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August 21 - 27, 2022
Year of Release: 1973
How Many Times
100 I Dream
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By 1973 and Cat Stevens' next album release Foreigner, his music and career was at its peak. Foreigner was to be a different approach -
more on the R&B side. "Black Music" he would call it. "If black music was happening, I decided to just get down to it. And because I was a stranger in the
world of black sounds, I called the album Foreigner.
As with his past 4 albums, there were plenty of hit songs from Cat, all memorable songs still remembered decades later after their releases. However,
Foreigner didn't acheive any memorable songs as his previous ones. It was definitely heard, that a different approach was the focus of the album.
For starters, the first track took up the entire first side vinyl - "Foreigner Suite." (Back in the 1960s and 1970s, long-minute songs were recorded by
many, the one-sided, one-track songs. Iron Butterfly, Pink Floyd, to name a few, had done it.) "Foreigner Suite" clocked in at over 18 minutes in length.
You could call it Cat's "one-song opera." It has it's moments, powerful in sound. Although in my opinion, it didn't really sound R&B as a whole; I thought it had
more of a Progressive Rock approach. An interesting fact regarding "Foreigner Suite" -- Stevens, along with Joe Satirani, filed a lawsuit against the band
Coldplay, in 2009. Plagerism (although not intentional) was the cause, as Satriani's "If I Could Fly" and Stevens' "Foreigner Suite" were "used"
as the melody to Coldplay's "Viva La Vida" song. The Coldplay song was similar to the Suite, starting around the 14:30 mark, and throughout the ending.
It was also pointed out that the "Foreigner Suite" was unintentionally used in another song, "Hold Me Til The Morning Comes," a 1983 song, by Paul Anka
and Peter Cetera.
The next track is "The Hurt," a minot hit. Again, I don't really hear how R&B comes into play, it is another song that has the familiar sound from
his previous albums. It's a good song to mention, although this song didn't get as much popularity as his past well-known hits. Likewise, "How Many Times" is
another familiar Cat Stevens song in sound, however his voice here does have a more soulful try. And as the song progresses, it does have a somewhat soulful sound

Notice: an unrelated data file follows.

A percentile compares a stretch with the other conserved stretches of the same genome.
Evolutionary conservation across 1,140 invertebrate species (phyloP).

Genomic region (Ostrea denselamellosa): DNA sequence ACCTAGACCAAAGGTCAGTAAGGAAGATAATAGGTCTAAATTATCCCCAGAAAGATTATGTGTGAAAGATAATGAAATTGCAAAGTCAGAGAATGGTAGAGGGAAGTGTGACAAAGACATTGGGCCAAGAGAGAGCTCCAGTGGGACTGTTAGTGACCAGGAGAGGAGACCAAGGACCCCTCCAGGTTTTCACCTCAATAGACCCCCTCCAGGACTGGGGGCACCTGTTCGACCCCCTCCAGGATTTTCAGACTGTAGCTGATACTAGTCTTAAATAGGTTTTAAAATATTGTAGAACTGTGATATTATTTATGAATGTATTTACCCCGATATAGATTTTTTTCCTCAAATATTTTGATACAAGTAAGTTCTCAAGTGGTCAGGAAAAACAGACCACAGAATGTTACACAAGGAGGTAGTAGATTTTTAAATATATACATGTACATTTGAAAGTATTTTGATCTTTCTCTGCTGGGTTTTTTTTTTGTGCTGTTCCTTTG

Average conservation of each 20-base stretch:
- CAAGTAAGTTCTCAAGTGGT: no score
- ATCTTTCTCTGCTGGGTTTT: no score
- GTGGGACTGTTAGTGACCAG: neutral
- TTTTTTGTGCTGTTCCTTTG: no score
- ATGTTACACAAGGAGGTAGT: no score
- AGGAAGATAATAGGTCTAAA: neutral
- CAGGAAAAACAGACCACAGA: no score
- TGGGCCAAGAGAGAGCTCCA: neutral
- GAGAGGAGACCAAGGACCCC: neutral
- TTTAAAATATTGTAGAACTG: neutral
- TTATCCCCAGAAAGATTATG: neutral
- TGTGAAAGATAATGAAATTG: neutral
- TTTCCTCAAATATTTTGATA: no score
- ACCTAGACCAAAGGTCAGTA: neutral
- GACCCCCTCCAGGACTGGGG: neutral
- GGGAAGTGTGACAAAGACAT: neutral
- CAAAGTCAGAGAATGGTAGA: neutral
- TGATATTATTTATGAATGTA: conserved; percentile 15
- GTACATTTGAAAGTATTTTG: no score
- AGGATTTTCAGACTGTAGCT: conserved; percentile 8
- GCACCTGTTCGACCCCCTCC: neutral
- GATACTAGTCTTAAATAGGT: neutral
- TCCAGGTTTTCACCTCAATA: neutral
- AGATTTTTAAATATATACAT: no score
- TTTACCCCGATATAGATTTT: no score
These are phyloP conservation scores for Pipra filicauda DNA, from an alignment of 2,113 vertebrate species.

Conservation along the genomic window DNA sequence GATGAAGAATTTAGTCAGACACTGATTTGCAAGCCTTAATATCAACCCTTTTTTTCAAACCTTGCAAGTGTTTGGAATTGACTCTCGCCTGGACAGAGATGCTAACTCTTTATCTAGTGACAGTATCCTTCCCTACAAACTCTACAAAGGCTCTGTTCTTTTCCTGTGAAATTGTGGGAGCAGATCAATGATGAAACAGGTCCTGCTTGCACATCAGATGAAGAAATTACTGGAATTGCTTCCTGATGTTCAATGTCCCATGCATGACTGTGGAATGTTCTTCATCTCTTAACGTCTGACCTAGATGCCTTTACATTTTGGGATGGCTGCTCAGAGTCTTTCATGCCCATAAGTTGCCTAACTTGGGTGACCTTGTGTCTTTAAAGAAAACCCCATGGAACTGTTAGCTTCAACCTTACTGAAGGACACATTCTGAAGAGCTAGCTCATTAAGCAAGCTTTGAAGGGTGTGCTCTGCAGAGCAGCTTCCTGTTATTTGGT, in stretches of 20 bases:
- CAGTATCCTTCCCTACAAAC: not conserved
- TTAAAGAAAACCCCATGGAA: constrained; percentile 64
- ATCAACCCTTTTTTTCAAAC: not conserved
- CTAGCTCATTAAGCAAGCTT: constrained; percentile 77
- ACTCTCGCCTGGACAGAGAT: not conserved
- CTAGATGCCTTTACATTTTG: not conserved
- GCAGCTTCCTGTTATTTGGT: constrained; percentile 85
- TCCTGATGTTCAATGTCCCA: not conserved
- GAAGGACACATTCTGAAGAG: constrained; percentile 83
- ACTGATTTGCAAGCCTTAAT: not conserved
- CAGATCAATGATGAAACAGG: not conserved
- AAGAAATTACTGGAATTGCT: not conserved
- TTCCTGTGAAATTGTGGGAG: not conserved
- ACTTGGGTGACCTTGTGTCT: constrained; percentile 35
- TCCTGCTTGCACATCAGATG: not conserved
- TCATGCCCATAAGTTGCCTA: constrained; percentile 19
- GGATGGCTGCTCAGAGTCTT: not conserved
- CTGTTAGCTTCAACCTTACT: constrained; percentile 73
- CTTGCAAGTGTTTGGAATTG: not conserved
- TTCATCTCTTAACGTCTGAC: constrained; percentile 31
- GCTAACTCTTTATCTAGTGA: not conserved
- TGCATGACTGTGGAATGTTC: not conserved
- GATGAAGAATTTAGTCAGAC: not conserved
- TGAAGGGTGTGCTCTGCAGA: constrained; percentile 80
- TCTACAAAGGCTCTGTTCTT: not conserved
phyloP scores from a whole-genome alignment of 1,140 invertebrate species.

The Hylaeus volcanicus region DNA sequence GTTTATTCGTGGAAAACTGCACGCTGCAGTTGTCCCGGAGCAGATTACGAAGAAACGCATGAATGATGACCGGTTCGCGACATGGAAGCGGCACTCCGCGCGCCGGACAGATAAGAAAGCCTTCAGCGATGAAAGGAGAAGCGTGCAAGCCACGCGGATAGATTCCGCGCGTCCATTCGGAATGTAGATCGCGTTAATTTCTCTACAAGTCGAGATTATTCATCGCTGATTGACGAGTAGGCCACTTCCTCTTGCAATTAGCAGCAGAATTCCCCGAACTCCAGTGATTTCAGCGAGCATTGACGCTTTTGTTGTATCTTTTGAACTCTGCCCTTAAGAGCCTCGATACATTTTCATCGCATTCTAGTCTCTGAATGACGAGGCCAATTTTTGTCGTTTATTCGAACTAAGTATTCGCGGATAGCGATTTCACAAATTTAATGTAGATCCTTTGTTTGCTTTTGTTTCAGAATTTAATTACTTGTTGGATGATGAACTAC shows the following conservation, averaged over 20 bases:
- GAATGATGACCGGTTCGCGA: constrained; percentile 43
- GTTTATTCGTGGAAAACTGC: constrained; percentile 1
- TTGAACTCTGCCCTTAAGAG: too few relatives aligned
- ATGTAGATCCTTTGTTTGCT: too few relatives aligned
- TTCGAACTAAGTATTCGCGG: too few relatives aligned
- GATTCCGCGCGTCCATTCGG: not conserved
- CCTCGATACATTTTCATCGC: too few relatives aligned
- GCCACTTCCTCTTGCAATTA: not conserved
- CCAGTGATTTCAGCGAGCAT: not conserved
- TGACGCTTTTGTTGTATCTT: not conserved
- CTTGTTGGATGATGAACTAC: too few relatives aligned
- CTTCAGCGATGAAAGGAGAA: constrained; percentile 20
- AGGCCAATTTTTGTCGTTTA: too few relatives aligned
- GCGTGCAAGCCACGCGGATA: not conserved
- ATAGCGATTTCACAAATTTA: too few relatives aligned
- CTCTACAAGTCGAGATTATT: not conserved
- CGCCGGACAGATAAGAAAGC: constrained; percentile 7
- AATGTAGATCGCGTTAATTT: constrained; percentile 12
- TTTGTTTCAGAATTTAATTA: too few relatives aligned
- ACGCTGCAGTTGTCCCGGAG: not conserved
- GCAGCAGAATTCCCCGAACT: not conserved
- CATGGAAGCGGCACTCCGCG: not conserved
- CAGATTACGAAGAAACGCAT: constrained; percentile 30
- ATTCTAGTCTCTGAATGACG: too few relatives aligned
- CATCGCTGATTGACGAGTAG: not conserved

as heard in Van Morrison songs (especially the piano). And, then there's the track "Later" -- it is definitely soulful, and fitting the R&B style heard back
in the 1970s. You wouldn'think of this song as Cat Stevens. He gives it a good attempt here. It's easily compared to another soulful 1970s artist -- Isaac Hayes.
Ending the album is another familiar Cat Stevens in sound, "100 I Dream."
Foreigner didn't become as popular as his previous albums, yet the main attraction from the album, is the 18-minute "Foreigner Suite." Cat wanted
to try a different approach, that is, in R&B music. There are some spots here and there that you could say its there (like the soulful wah wah guitars heard in both
"Later" and "100 I Dream." Even so, his attempt in recording new music at that time, it all comes to the conclusion that Cat Stevens recorded yet
another incredible and worth listening to album in his career. In reading past reviews of Foreigner it was rated negatively. This was probably due the more
darker lyrics in the songs, as compared to previous lyrics, which were more positive. But in placing those darker lyrics aside, and listening to the songs'
qaulities, negative is not the case. The "Foreigner Suite" is the highlight. It is a great assortment of melodies and instrumental filler, eight parts in
total. The remaining songs still shows that he can still record (and produce, in which he self-produced this album himself). Despite the darker lyrics, some of
the songs could have received more radio airplay, likewise, adding the "newest Cat Stevens songs" along with the common popular songs of the day, back in the year
it was released, in 1973. Four more albums would be released by Cat, from 1974 to 1978. And, like Foreigner, there would be no real popular songs from them.
By 1977 he would change his name to Yusef Islam, and in 1979 he would leave the music business, devoting himself to the Muslim community. He would record albums
of Muslim faith, as many as 11. He would return to music in 2006. He would record three albums under his changed name. Although in 2017, he would use both names,
as Yusef / Cat Stevens.
Cat Stevens' Foreigner is a good album. As mentioned, it wasn't as popular as his previous albums, but he was still talented in developing new music.
As for the negative reviewers, they have stated that his music was of lame nature, as well as many would point out the lameness of the music of the 1970s decade.
I argue on that, 100%. The music of the 1970s provided many different variety styles of music. Rock, Soul, Country, Disco, Pop. There was so much to choose from.
Sure, there were some songs from that decades that were better than others, and yes, some that could be forgetful. But overall, the variety was there, and that
is what made the 1970s decade so unique. Lame or preferred not, Cat Stevens is a legend, and his continuation of "Cat Stevens Albums" proves that. And being a
legend, he was inducted into the Rock & Roll Hall of Fame, in 2014.
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